What 2022 Tells Us About Winning the Latino Vote in 2024
The closing days of the 2022 midterm elections came with a deluge of commentary suggesting that Latino voters were abandoning Democrats for the GOP. But now that the votes have been counted and the winners have been declared, it’s clear that these predictions were flat out wrong. Across the country, Latino voters showed up and did their part to prevent the predicted “red wave.” Given that some of the candidates on the ballot were election deniers and Jan. 6 supporters, it’s no exaggeration to credit these Latino voters with saving democracy. But now is no time for Democrats to get complacent — 2024 is just around the corner.
Setting aside Democrats’ uniformly dismal performance in Florida, the overarching story of November 2022 was one in which Latino voters — in particular those in the southwestern states of Arizona, Colorado, Nevada and New Mexico, also known as the Brown Belt — played a critical role in electing Democrats in key races.
Sen. Catherine Cortez Masto (D-Nev.), the nation’s first and only Latina senator, credited Latino voters for her victory and offered some advice: “What I know about our community is that they want to know you’re on their side. They want to engage all the time. You can’t just show up at the last minute. They want to know that you’re there and you understand the issues and that you can fight for them.”
In her campaign, Cortez Masto practiced what she preached. She showed up for Latino voters — and they showed up for her. But she can’t do it alone. No candidate can. That’s why the organization I lead, Voto Latino, invested time, effort and resources into targeting low-propensity voters in Nevada who needed consistent, strategic and culturally competent engagement to turn out before or on Election Day.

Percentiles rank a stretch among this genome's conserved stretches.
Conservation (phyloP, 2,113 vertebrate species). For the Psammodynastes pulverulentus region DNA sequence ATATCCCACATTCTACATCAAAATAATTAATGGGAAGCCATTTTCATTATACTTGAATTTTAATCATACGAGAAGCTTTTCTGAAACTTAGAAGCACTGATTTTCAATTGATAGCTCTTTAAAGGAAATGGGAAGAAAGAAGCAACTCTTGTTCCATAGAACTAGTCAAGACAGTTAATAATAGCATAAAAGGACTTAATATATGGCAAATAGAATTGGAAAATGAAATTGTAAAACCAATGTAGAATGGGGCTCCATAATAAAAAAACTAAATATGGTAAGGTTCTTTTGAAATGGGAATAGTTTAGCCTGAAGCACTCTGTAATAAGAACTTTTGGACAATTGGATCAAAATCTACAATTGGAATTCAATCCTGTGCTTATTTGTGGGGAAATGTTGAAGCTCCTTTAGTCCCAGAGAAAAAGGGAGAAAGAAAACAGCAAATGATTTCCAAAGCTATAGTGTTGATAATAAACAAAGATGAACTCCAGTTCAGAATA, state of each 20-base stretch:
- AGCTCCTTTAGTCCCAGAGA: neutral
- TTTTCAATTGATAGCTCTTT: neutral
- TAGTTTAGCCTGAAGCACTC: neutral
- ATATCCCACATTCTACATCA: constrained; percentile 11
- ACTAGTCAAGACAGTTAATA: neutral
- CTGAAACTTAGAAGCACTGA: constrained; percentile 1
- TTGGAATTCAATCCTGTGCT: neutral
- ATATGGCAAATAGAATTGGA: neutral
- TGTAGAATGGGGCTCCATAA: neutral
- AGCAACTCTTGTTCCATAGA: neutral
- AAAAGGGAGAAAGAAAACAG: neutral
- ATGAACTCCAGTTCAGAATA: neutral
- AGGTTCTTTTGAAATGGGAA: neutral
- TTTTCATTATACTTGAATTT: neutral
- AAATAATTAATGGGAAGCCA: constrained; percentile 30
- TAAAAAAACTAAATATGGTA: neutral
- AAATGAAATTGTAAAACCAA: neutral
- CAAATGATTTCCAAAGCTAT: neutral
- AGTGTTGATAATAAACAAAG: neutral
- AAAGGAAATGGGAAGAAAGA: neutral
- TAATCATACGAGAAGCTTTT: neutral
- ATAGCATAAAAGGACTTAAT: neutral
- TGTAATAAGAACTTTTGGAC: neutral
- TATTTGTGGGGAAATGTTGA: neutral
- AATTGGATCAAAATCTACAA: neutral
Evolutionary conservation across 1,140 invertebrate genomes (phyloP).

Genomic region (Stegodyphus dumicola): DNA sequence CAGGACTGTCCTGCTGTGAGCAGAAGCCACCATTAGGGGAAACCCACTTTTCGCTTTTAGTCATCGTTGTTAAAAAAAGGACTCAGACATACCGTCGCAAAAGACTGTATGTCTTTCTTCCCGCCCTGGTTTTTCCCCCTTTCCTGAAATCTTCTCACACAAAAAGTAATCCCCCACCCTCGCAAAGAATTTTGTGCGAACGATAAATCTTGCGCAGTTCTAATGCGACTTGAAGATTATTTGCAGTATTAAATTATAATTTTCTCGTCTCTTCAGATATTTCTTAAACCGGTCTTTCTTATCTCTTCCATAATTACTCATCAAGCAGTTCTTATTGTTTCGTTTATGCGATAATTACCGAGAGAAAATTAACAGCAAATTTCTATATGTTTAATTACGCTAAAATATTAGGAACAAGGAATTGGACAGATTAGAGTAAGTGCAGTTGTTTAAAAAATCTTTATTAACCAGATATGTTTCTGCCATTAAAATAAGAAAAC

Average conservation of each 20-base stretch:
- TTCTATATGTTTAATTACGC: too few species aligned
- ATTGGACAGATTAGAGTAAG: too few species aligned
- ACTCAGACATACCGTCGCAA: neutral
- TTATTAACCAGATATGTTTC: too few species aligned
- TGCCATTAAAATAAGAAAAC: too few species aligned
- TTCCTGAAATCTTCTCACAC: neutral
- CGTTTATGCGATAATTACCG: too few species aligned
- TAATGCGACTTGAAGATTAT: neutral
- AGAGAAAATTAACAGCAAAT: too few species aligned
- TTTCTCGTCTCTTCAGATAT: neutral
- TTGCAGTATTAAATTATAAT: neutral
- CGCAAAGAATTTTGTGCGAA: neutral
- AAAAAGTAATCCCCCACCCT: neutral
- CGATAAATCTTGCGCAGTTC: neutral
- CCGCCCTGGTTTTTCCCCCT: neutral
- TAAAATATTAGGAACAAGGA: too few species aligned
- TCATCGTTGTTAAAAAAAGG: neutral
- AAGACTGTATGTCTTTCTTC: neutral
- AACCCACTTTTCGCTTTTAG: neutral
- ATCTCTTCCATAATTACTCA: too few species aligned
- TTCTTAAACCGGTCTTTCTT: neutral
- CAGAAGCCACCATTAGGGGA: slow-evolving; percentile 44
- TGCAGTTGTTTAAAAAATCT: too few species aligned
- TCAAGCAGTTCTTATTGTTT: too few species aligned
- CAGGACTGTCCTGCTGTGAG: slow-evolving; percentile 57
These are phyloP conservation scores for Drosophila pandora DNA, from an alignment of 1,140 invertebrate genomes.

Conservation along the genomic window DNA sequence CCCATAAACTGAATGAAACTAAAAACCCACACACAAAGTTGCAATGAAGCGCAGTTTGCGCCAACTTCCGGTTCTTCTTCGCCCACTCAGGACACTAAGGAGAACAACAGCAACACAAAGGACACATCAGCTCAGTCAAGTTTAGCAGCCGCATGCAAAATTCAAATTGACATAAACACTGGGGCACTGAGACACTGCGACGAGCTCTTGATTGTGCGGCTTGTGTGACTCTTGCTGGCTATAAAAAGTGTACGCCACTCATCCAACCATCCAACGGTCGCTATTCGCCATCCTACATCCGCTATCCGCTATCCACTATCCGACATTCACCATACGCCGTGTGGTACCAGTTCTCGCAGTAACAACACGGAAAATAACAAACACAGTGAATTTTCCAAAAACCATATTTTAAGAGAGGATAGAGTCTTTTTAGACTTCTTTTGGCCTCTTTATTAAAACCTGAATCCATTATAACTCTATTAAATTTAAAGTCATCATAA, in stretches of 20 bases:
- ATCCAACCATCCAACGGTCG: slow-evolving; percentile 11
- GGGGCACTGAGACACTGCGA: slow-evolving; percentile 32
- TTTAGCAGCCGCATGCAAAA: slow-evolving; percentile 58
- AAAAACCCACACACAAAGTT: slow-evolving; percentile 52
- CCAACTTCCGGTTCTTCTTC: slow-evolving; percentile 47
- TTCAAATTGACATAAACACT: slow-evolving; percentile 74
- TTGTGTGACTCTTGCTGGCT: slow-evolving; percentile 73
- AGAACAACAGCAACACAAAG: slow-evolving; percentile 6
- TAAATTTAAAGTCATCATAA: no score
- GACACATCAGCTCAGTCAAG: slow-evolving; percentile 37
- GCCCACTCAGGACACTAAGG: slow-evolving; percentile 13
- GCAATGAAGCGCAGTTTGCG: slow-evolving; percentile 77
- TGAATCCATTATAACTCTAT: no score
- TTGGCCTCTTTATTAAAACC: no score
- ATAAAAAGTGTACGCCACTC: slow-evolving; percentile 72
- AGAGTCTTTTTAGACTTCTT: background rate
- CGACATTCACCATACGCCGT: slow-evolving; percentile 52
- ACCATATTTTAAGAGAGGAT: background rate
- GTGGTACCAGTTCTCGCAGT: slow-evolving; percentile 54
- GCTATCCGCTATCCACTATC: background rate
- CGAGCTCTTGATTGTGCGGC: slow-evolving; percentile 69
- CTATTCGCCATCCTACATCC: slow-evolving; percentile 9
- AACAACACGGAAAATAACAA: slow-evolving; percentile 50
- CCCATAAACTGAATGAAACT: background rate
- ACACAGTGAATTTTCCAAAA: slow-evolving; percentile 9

We also showed up to do the work in Arizona, targeting over 400,000 new and low-propensity voters with digital ads, mail, peer-to-peer text messages and more. As a result of our deep partnerships with on-the-ground groups in the state, we were ready to act when armed vigilantes began menacing voters at polling places. Our firsthand knowledge enabled us to go to court immediately to ask that voters be free from intimidation while voting. Similarly, our presence in Latino communities in Colorado is what alerted us to transphobic advertisements financed by former President Donald Trump’s advisor, Stephen Miller, that targeted Spanish speakers and enabled us to push back with the facts in real time.
The clearest lesson from 2022 is to start today and invest in long-term engagement with Latino voters. The numbers make clear that Voto Latino’s sustained investment in Latino communities paid off. But like all organizing, sustained investment and work — not just hope — are required. We can’t take 2022 for granted. In states like Arizona, Georgia, Nevada and soon in Texas, Latino youth — who are by default considered low-propensity voters — are the largest share of the Latino vote overall. By 2024, 800,000 young people will turn 18 in Texas and 163,000 in Arizona, respectively. President Joe Biden won Arizona by fewer than 12,000 votes. The time to build the base and prepare for 2024 starts on Jan. 1, 2023.